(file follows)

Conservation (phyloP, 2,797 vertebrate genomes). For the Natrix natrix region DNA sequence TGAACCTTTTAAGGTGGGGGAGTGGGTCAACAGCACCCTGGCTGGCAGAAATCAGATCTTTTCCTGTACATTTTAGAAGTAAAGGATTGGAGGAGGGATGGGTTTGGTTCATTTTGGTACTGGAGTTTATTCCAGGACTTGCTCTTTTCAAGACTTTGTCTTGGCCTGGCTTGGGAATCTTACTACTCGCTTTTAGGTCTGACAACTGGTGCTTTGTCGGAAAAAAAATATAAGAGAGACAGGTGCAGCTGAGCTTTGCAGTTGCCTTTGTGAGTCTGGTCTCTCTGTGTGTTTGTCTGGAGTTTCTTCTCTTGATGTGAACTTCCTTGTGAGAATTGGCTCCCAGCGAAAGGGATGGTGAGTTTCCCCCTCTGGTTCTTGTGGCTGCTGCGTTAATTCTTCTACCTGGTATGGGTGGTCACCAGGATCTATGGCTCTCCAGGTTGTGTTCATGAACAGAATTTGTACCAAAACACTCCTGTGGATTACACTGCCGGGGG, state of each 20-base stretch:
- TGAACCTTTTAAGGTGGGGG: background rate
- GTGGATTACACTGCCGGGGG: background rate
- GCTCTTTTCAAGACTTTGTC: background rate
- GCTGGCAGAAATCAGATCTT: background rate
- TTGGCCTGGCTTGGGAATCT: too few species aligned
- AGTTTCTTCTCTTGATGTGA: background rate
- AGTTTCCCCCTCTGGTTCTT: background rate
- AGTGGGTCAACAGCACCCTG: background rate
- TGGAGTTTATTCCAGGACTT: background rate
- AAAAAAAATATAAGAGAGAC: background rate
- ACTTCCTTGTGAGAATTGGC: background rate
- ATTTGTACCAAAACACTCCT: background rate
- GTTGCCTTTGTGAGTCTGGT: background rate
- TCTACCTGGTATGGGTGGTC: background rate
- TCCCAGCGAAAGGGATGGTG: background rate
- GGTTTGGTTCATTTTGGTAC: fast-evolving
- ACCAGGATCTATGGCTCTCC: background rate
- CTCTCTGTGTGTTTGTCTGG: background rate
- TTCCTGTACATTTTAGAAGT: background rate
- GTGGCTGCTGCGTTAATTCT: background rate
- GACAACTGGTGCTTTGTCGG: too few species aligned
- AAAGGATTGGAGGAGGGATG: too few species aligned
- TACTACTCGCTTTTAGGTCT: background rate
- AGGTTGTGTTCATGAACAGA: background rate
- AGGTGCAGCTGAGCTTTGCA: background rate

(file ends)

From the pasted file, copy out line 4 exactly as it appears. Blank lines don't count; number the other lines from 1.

- GCTCTTTTCAAGACTTTGTC: background rate